In 2011, theatre-maker Jess Thom of Touretteshero – now known for Backstage in Biscuit Land and her neuro-diverse performance of Beckett’s Not I – went to see a show at what was then the Tricycle Theatre in Kilburn. At the interval, the theatre manager asked Thom to move and sit for the rest of the show in the sound booth, because other members of the audience had complained about her verbal and physical tics which they claimed were a distraction.
The experience – upsetting and humiliating for Thom – was part of the impetus for the 2014 Edinburgh Fringe hit Backstage in Biscuit Land, a gloriously funny show about Thom’s experience of living with Tourette’s and involuntarily saying the words “hedgehog” and “biscuit” hundreds of times a day.
Thom has been a pioneer of relaxed performances, which is a growing part of theatre’s attempts to make itself more accessible to all. Much has been done to ensure that theatres are accessible for wheelchair users and for deaf and blind audiences. Many theatres in the UK have British Sign Language interpreted performances and touch tours, with similar initiatives in place elsewhere.
But what of those like Thom, and others with other kinds of neurodiversity who may find it hard to sit quietly or who may find the darkness or loud noises difficult? Or those who because of physical issues cannot sit quietly but need to leave their seats to stretch or frequently go to the toilet? Or those who want to go to the theatre as a family, but the age restriction means that while they can take their six-year-old to see a particular show, their toddler and baby would not be allowed into the same performance?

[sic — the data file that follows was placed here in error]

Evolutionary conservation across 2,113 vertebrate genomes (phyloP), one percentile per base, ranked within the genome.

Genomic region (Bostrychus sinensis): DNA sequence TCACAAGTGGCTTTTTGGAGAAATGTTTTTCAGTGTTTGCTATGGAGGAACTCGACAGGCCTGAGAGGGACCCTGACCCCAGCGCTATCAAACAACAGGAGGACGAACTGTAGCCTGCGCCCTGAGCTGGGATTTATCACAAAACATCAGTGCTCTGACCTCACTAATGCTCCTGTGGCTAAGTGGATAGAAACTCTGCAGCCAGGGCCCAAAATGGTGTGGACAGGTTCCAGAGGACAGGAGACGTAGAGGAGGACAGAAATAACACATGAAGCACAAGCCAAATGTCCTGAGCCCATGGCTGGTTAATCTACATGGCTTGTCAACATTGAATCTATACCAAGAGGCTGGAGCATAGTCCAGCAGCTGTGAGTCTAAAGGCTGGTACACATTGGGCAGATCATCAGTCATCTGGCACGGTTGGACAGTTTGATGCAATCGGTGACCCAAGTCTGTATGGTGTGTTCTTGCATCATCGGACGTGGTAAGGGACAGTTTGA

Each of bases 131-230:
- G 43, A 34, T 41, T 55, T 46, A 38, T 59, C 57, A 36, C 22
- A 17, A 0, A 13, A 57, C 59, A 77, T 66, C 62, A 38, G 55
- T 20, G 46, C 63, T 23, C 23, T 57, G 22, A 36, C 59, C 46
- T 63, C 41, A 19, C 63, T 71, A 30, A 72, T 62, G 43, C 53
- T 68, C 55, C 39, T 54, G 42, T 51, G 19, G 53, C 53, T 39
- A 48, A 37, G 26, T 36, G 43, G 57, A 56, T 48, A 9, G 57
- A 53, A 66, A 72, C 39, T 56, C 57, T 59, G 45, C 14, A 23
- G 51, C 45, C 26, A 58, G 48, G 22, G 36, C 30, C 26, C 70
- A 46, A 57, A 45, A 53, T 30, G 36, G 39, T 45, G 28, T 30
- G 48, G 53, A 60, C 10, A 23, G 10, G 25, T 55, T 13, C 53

Relaxed performances open up access and offer a way for everybody, whatever their needs and age, to be in the same public space together without fear of judgement. But the need for such performances also raises questions around who is excluded from theatre on a daily basis. Not only because of physical restrictions (which can often be remedied by the installation of ramps or lifts and which are legislated for by law) but because of the social conventions about how we expect people to behave in the theatre.
If some performances are relaxed – ‘extra-live’ or ‘sensory-friendly’ as some call such performances – does that mean that the rest of theatre is uptight, or even dead? Relaxed performances make us rethink how we receive theatre and respond to it. As the centuries have passed and theatre has moved into more confined spaces, it has tended to be ever more quietly and respectfully received.